Chris Spheeris | Maya

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New Age: Ethnic Fusion New Age: Ambient Moods: Instrumental
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Maya

by Chris Spheeris

Cinematic, transportative instrumental music with Eastern and Middle-Eastern influences
Genre: New Age: Ethnic Fusion
Release Date: 

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1. Sadoor
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6:01 $1.29
2. Lanilei
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5:37 $1.29
3. Narabi
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10:05 $1.29
4. Kradeesh
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3:54 $1.29
5. Bata
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9:02 $1.29
6. Soulana
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3:00 $1.29
7. Ghali
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7:17 $1.29
8. Shasti
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13:02 $1.29
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ABOUT THIS ALBUM


Album Notes
The Story: In 2003, I was hired by my dear friend and longtime collaborator Chip
Duncan (duncanentertainment.com) to create a score for a documentary film he was
working on called “in a just world”. The film dealt with women’s rights in various
cultures and faiths around the world. It called for a score that reflected cultures
in the Middle East, Central Africa, South America, and the USA. In the original score, I
featured several women’s voices including the ethereal and evocative voices of two of
my beloved acquaintances- sacred chant chanteuse Deva Premal (devapremalmiten.com)
and R&B singer Martha Redbone (martharedbone.com). in 2004, I was awarded an Emmy
for the score. In 2006, I decided to elaborate on several of the themes and create full
compositions of them. I enlisted another dear friend, Eric Zang (ericzang.com), who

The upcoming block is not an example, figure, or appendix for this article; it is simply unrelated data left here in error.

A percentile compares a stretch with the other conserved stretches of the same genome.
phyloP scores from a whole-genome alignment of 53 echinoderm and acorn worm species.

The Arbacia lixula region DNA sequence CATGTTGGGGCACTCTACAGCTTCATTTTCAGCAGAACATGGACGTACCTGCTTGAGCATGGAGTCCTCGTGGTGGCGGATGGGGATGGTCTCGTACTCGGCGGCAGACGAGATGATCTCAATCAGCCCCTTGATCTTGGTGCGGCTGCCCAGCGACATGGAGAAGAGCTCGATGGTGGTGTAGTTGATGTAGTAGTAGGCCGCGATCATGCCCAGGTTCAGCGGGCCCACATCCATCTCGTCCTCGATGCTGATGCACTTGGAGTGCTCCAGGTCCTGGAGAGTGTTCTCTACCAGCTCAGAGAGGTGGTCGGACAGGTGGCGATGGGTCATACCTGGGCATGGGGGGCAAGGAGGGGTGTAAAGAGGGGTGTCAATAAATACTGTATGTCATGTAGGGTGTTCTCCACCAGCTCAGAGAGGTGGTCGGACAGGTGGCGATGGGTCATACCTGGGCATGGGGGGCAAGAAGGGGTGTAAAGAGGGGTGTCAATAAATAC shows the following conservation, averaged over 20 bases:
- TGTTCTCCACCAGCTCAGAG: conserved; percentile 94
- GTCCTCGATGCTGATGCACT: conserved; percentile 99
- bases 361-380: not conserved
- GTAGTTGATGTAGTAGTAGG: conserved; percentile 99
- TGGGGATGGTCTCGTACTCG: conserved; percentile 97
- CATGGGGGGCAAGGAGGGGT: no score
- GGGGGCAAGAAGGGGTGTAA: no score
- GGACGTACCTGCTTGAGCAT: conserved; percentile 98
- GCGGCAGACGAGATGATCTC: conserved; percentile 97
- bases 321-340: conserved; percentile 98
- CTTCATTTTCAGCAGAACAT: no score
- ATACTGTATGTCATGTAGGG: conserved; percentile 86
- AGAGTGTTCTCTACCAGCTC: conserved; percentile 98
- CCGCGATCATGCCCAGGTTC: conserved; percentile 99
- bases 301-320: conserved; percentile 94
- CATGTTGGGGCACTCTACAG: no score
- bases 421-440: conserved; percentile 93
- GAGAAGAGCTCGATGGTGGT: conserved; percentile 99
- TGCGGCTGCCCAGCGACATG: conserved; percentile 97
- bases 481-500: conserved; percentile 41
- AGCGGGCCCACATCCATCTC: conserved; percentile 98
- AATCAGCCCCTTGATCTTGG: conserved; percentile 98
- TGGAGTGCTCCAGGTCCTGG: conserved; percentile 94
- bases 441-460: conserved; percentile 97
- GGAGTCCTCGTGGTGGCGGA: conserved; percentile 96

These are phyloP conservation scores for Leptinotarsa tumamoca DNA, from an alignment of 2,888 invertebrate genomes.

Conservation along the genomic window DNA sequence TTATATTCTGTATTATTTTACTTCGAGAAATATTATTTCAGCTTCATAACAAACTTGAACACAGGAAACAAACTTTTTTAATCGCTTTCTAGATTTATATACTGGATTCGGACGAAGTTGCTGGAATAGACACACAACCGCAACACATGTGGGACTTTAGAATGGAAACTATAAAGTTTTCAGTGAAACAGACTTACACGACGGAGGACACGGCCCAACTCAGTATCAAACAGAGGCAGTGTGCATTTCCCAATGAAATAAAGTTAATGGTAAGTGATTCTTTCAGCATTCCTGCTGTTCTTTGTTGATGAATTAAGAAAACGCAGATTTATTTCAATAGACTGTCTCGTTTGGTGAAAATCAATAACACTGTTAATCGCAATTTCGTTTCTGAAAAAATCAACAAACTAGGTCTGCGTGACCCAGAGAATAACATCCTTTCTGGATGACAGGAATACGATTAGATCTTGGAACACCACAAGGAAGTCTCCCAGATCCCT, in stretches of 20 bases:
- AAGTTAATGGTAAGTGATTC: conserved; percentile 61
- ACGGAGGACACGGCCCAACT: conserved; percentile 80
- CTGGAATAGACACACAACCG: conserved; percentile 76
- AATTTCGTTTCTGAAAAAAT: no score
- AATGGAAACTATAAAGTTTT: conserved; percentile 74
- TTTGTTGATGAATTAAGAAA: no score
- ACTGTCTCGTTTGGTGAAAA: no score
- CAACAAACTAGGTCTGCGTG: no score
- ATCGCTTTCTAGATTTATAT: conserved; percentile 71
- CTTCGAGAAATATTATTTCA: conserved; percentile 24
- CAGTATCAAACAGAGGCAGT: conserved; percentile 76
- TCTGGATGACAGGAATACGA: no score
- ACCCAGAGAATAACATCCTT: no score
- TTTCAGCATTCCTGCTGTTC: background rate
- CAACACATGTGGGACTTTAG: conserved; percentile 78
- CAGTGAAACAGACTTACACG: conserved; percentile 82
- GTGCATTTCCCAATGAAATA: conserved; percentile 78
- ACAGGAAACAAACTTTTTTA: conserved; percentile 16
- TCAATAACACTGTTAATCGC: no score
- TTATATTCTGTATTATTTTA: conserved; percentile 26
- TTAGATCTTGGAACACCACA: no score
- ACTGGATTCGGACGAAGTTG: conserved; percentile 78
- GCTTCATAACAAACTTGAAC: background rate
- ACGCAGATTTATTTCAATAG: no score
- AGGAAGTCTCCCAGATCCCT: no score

added percussion, chant, and flutes to the growing arrangements. At that point life
took me in many directions and I shelved the project for the time. In 2010, I was
cleaning off a hard drive in my studio, and I discovered the songs that I’d all but
forgotten about. Upon listening to them, I felt inspired to develop them further. I
composed three new pieces for the project, and for Christmas of 2011, “Maya (and the
eight illusions)” was complete.
The Characters:
Chris Spheeris: sound designer & graphic designer
Eric Zang: Middle-Eastern Percussion, male vocal chants and flutes
Saman Mahmoudi: additional vocals
Deva Premal: the most beautiful of “ahhs” on “Lanilei” and “sadoor”
Martha Redbone: soulful voice on “soulana”
Steven James: Sarod & violin on “Ghali”
Alan Ames: voilin on “Narabi” Courtney Yeates: cello on “Narabi”
I invented words for the titles to these pieces based on how they felt to me. Hopefully,
the “words” are as non-literal as the compositions. Any meaning in any language is
purely incidental. Yes, some of the chants are devotional, but I see every act of
creation as devotional. In short, I wish you inspiring listening experiences with this
work. I have dreamed, meditated, made love to, and danced to this music. This work has
assisted me in becoming increasingly aware of the entire body as a receptor and
responder to sound. The ears are only the beginning. Everything is vibration.


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